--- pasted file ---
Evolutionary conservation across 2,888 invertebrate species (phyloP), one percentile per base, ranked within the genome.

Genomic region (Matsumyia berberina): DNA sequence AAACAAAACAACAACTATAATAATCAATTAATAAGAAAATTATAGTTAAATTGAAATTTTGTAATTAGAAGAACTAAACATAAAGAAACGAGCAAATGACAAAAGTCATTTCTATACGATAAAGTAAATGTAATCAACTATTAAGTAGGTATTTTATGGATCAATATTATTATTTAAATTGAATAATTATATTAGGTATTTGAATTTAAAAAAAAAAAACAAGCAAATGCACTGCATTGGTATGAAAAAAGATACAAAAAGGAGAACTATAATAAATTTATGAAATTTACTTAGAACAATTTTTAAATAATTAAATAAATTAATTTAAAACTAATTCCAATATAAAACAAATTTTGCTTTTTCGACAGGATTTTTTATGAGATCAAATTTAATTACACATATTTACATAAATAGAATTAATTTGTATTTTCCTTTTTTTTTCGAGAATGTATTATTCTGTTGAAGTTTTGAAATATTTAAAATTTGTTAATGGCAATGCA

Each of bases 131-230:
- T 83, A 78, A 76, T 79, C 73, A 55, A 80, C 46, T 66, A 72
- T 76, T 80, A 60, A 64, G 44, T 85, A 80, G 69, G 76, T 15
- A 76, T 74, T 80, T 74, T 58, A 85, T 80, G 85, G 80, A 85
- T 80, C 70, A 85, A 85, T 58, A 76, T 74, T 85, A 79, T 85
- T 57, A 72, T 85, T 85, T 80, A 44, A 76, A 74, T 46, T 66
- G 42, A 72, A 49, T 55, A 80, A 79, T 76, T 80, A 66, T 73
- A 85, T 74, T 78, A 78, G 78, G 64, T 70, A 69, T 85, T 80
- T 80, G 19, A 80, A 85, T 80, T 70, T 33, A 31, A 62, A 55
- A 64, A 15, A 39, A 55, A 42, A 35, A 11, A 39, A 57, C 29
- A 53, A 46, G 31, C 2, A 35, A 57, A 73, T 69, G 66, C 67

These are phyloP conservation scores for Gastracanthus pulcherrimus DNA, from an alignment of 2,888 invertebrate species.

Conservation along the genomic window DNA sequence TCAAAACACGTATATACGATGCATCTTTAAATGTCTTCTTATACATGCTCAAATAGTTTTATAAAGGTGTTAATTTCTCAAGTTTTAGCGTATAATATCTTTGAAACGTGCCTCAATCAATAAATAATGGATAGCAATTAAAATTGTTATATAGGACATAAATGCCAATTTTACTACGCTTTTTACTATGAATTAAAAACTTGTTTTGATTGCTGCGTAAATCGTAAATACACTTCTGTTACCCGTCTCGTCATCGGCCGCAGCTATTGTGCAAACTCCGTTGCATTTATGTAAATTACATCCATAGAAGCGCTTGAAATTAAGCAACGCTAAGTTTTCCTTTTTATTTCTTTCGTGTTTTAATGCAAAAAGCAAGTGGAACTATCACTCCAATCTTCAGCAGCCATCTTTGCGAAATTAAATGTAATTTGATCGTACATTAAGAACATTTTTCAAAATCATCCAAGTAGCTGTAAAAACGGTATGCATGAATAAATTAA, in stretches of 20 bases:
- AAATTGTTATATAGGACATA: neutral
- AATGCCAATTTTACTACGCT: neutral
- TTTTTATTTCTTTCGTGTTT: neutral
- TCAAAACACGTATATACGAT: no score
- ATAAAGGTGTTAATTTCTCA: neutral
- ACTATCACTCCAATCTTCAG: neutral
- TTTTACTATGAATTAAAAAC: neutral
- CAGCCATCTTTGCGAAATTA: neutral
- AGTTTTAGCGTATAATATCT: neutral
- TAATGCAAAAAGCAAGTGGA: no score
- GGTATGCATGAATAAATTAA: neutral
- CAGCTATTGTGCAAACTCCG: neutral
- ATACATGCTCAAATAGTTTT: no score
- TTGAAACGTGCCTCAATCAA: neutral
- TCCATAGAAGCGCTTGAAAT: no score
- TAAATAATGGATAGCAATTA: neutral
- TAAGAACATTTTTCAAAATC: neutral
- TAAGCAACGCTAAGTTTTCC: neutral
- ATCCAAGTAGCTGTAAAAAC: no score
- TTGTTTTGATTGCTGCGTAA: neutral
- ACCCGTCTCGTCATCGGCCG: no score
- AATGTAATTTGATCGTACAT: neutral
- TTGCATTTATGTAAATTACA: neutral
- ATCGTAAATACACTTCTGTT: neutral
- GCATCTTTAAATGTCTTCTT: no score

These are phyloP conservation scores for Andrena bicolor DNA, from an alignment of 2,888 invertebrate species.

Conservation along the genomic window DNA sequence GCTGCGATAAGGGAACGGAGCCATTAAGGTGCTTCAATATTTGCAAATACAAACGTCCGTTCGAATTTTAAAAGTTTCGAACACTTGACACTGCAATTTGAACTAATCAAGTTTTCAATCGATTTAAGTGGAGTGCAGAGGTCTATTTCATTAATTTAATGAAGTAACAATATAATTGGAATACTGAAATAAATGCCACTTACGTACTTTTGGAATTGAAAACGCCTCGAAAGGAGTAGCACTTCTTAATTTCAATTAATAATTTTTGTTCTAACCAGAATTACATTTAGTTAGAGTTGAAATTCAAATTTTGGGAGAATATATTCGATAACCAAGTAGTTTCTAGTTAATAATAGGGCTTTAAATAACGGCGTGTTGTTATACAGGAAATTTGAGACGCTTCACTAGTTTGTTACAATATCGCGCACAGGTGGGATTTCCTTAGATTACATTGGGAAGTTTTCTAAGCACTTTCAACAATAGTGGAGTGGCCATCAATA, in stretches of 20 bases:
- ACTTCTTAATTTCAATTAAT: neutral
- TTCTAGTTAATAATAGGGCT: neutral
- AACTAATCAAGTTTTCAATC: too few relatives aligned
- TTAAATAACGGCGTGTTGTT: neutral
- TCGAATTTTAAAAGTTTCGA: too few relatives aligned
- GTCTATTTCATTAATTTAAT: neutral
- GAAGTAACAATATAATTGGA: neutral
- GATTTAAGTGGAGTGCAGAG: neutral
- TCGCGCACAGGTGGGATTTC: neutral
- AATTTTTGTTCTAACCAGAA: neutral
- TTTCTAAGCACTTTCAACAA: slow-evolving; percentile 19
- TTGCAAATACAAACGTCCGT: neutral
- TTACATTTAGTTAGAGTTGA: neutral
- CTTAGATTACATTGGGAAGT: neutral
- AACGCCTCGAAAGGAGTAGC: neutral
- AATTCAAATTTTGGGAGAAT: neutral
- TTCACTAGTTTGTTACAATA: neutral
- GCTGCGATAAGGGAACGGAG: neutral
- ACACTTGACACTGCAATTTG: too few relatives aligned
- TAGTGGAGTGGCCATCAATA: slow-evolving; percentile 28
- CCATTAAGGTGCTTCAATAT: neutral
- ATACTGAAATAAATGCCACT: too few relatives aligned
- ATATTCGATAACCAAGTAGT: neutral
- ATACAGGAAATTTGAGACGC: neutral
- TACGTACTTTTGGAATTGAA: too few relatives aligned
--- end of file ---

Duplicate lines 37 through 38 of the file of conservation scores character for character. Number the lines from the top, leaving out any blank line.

- AATGTAATTTGATCGTACAT: neutral
- TTGCATTTATGTAAATTACA: neutral